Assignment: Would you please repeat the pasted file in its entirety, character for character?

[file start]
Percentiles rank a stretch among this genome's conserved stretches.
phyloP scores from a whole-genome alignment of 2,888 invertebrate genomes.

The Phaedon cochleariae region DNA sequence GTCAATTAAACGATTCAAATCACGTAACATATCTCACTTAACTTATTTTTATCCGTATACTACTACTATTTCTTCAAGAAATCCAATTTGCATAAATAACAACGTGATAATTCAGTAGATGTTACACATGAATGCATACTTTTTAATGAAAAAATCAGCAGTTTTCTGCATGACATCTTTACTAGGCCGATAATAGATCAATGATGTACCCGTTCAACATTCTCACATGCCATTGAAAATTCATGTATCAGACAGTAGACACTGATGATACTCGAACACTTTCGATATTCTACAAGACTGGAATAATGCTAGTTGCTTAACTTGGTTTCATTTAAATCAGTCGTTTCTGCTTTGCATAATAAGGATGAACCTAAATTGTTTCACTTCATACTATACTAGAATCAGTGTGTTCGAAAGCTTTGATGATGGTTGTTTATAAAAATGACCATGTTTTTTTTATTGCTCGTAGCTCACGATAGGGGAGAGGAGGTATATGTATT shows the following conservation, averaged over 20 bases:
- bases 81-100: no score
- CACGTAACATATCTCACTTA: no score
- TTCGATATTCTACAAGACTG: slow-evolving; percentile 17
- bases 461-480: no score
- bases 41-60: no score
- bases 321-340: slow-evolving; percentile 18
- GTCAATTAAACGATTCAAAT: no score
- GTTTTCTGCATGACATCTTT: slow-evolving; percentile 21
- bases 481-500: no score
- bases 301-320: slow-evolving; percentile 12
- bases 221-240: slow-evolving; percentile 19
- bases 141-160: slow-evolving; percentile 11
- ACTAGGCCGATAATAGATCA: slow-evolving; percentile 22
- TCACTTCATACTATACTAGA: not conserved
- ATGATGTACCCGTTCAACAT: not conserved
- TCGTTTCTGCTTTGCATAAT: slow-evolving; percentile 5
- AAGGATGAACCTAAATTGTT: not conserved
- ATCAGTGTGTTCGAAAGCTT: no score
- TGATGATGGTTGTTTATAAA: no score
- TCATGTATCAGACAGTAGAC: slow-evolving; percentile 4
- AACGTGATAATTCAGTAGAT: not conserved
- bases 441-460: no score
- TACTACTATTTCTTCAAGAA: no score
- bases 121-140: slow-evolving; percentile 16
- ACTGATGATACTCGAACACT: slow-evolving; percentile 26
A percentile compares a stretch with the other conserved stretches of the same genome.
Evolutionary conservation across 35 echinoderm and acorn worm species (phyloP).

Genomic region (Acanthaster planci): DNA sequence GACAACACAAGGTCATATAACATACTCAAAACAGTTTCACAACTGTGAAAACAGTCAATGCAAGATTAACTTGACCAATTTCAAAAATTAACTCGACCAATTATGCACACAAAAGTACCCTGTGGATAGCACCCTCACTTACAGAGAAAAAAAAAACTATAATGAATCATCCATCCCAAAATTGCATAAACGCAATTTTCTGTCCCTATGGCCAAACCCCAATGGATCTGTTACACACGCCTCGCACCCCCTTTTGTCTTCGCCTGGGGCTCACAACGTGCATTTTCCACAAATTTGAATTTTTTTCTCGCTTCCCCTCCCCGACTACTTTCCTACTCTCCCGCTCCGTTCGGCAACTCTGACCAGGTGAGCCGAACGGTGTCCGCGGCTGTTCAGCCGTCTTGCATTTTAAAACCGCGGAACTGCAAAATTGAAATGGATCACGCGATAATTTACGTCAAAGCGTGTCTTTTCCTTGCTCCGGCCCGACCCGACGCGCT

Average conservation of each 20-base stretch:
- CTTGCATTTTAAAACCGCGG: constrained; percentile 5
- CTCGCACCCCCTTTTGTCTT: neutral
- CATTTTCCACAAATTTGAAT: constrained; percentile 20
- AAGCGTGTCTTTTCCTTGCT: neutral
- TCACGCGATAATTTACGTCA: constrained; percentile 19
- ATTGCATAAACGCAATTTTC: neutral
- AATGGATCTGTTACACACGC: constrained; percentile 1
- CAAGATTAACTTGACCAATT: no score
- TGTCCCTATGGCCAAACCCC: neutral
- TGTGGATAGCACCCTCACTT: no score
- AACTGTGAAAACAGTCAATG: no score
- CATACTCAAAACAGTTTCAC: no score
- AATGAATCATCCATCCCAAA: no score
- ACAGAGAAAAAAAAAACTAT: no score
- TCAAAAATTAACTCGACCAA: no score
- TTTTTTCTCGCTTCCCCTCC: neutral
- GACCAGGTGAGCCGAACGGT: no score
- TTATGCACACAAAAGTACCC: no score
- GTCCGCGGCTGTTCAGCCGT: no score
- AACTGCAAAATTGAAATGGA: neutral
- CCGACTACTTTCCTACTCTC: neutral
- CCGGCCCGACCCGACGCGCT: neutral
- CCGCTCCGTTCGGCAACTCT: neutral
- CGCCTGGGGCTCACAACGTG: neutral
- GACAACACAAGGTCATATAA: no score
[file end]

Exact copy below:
Percentiles rank a stretch among this genome's conserved stretches.
phyloP scores from a whole-genome alignment of 2,888 invertebrate genomes.

The Phaedon cochleariae region DNA sequence GTCAATTAAACGATTCAAATCACGTAACATATCTCACTTAACTTATTTTTATCCGTATACTACTACTATTTCTTCAAGAAATCCAATTTGCATAAATAACAACGTGATAATTCAGTAGATGTTACACATGAATGCATACTTTTTAATGAAAAAATCAGCAGTTTTCTGCATGACATCTTTACTAGGCCGATAATAGATCAATGATGTACCCGTTCAACATTCTCACATGCCATTGAAAATTCATGTATCAGACAGTAGACACTGATGATACTCGAACACTTTCGATATTCTACAAGACTGGAATAATGCTAGTTGCTTAACTTGGTTTCATTTAAATCAGTCGTTTCTGCTTTGCATAATAAGGATGAACCTAAATTGTTTCACTTCATACTATACTAGAATCAGTGTGTTCGAAAGCTTTGATGATGGTTGTTTATAAAAATGACCATGTTTTTTTTATTGCTCGTAGCTCACGATAGGGGAGAGGAGGTATATGTATT shows the following conservation, averaged over 20 bases:
- bases 81-100: no score
- CACGTAACATATCTCACTTA: no score
- TTCGATATTCTACAAGACTG: slow-evolving; percentile 17
- bases 461-480: no score
- bases 41-60: no score
- bases 321-340: slow-evolving; percentile 18
- GTCAATTAAACGATTCAAAT: no score
- GTTTTCTGCATGACATCTTT: slow-evolving; percentile 21
- bases 481-500: no score
- bases 301-320: slow-evolving; percentile 12
- bases 221-240: slow-evolving; percentile 19
- bases 141-160: slow-evolving; percentile 11
- ACTAGGCCGATAATAGATCA: slow-evolving; percentile 22
- TCACTTCATACTATACTAGA: not conserved
- ATGATGTACCCGTTCAACAT: not conserved
- TCGTTTCTGCTTTGCATAAT: slow-evolving; percentile 5
- AAGGATGAACCTAAATTGTT: not conserved
- ATCAGTGTGTTCGAAAGCTT: no score
- TGATGATGGTTGTTTATAAA: no score
- TCATGTATCAGACAGTAGAC: slow-evolving; percentile 4
- AACGTGATAATTCAGTAGAT: not conserved
- bases 441-460: no score
- TACTACTATTTCTTCAAGAA: no score
- bases 121-140: slow-evolving; percentile 16
- ACTGATGATACTCGAACACT: slow-evolving; percentile 26
A percentile compares a stretch with the other conserved stretches of the same genome.
Evolutionary conservation across 35 echinoderm and acorn worm species (phyloP).

Genomic region (Acanthaster planci): DNA sequence GACAACACAAGGTCATATAACATACTCAAAACAGTTTCACAACTGTGAAAACAGTCAATGCAAGATTAACTTGACCAATTTCAAAAATTAACTCGACCAATTATGCACACAAAAGTACCCTGTGGATAGCACCCTCACTTACAGAGAAAAAAAAAACTATAATGAATCATCCATCCCAAAATTGCATAAACGCAATTTTCTGTCCCTATGGCCAAACCCCAATGGATCTGTTACACACGCCTCGCACCCCCTTTTGTCTTCGCCTGGGGCTCACAACGTGCATTTTCCACAAATTTGAATTTTTTTCTCGCTTCCCCTCCCCGACTACTTTCCTACTCTCCCGCTCCGTTCGGCAACTCTGACCAGGTGAGCCGAACGGTGTCCGCGGCTGTTCAGCCGTCTTGCATTTTAAAACCGCGGAACTGCAAAATTGAAATGGATCACGCGATAATTTACGTCAAAGCGTGTCTTTTCCTTGCTCCGGCCCGACCCGACGCGCT

Average conservation of each 20-base stretch:
- CTTGCATTTTAAAACCGCGG: constrained; percentile 5
- CTCGCACCCCCTTTTGTCTT: neutral
- CATTTTCCACAAATTTGAAT: constrained; percentile 20
- AAGCGTGTCTTTTCCTTGCT: neutral
- TCACGCGATAATTTACGTCA: constrained; percentile 19
- ATTGCATAAACGCAATTTTC: neutral
- AATGGATCTGTTACACACGC: constrained; percentile 1
- CAAGATTAACTTGACCAATT: no score
- TGTCCCTATGGCCAAACCCC: neutral
- TGTGGATAGCACCCTCACTT: no score
- AACTGTGAAAACAGTCAATG: no score
- CATACTCAAAACAGTTTCAC: no score
- AATGAATCATCCATCCCAAA: no score
- ACAGAGAAAAAAAAAACTAT: no score
- TCAAAAATTAACTCGACCAA: no score
- TTTTTTCTCGCTTCCCCTCC: neutral
- GACCAGGTGAGCCGAACGGT: no score
- TTATGCACACAAAAGTACCC: no score
- GTCCGCGGCTGTTCAGCCGT: no score
- AACTGCAAAATTGAAATGGA: neutral
- CCGACTACTTTCCTACTCTC: neutral
- CCGGCCCGACCCGACGCGCT: neutral
- CCGCTCCGTTCGGCAACTCT: neutral
- CGCCTGGGGCTCACAACGTG: neutral
- GACAACACAAGGTCATATAA: no score